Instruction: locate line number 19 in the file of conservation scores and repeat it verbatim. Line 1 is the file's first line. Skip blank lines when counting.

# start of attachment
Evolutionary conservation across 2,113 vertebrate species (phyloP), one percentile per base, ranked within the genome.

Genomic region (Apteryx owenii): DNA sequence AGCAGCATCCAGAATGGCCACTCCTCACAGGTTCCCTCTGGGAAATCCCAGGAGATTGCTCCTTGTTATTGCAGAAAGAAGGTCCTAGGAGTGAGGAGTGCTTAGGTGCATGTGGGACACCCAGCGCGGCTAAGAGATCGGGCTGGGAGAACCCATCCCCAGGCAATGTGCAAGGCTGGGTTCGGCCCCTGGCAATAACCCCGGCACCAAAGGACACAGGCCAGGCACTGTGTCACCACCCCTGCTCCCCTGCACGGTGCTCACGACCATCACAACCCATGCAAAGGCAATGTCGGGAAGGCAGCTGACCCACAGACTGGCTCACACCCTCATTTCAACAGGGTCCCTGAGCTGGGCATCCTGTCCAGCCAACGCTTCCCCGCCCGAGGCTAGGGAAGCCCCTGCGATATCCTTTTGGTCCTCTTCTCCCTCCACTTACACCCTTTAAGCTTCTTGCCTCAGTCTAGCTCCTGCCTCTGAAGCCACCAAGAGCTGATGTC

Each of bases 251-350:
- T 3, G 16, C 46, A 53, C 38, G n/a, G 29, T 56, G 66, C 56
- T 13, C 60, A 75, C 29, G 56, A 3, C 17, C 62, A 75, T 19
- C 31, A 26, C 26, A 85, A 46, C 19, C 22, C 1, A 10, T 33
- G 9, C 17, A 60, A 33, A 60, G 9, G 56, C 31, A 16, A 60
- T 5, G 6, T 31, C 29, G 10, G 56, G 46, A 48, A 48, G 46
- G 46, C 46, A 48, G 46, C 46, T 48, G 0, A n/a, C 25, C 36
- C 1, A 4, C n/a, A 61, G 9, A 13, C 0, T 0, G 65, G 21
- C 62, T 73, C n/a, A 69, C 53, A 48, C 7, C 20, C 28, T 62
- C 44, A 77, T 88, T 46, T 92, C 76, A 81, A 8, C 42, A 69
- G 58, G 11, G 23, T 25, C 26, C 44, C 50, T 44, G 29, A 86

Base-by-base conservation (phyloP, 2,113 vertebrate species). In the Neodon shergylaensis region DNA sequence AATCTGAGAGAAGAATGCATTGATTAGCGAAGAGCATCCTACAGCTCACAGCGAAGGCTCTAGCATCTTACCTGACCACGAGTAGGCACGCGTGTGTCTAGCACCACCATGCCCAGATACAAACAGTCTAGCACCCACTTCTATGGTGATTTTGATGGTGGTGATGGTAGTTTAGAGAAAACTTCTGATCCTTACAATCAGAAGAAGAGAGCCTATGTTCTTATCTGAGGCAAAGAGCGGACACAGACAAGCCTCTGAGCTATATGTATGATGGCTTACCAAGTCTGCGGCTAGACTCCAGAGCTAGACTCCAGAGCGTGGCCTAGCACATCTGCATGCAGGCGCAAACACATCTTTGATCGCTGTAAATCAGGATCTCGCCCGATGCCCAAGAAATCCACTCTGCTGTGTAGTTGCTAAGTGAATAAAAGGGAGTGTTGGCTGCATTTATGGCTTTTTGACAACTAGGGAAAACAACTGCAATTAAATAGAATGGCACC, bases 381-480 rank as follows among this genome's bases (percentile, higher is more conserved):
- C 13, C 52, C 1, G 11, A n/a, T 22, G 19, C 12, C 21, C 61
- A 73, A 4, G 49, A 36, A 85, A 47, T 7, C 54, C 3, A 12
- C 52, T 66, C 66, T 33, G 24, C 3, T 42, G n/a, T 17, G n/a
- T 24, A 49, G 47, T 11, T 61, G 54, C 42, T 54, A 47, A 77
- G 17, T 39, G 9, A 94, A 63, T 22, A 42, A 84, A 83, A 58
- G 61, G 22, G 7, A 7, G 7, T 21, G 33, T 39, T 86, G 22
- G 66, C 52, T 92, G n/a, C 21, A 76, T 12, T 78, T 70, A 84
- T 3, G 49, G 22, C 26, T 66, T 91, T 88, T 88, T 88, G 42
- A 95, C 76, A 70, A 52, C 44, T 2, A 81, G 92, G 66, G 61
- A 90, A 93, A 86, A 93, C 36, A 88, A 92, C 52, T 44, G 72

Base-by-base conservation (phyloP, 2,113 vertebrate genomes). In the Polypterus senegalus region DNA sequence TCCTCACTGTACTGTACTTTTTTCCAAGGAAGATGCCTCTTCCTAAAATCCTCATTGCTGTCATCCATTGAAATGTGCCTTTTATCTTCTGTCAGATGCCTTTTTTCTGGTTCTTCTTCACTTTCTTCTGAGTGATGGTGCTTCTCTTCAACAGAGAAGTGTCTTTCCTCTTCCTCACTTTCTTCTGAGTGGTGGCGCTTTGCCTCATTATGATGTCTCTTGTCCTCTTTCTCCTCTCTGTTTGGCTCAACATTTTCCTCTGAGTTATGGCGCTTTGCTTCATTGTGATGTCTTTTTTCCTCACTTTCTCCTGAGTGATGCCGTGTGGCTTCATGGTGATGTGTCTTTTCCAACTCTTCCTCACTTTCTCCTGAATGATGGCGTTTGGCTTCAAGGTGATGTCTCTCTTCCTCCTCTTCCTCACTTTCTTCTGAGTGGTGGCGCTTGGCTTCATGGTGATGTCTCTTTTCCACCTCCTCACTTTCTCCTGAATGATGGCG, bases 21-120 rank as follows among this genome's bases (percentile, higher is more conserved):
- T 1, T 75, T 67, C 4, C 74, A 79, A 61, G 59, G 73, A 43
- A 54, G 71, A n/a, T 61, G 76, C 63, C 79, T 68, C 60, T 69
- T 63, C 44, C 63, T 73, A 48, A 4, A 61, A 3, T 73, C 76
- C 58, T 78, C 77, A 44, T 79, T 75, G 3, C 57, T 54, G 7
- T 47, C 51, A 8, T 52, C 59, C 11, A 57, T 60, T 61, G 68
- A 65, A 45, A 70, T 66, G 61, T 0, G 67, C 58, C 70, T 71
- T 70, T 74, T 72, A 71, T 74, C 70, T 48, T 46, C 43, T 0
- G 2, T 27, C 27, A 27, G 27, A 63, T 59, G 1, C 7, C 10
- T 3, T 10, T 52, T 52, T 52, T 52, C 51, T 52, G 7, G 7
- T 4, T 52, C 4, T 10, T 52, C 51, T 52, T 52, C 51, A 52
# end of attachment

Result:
- G 17, T 39, G 9, A 94, A 63, T 22, A 42, A 84, A 83, A 58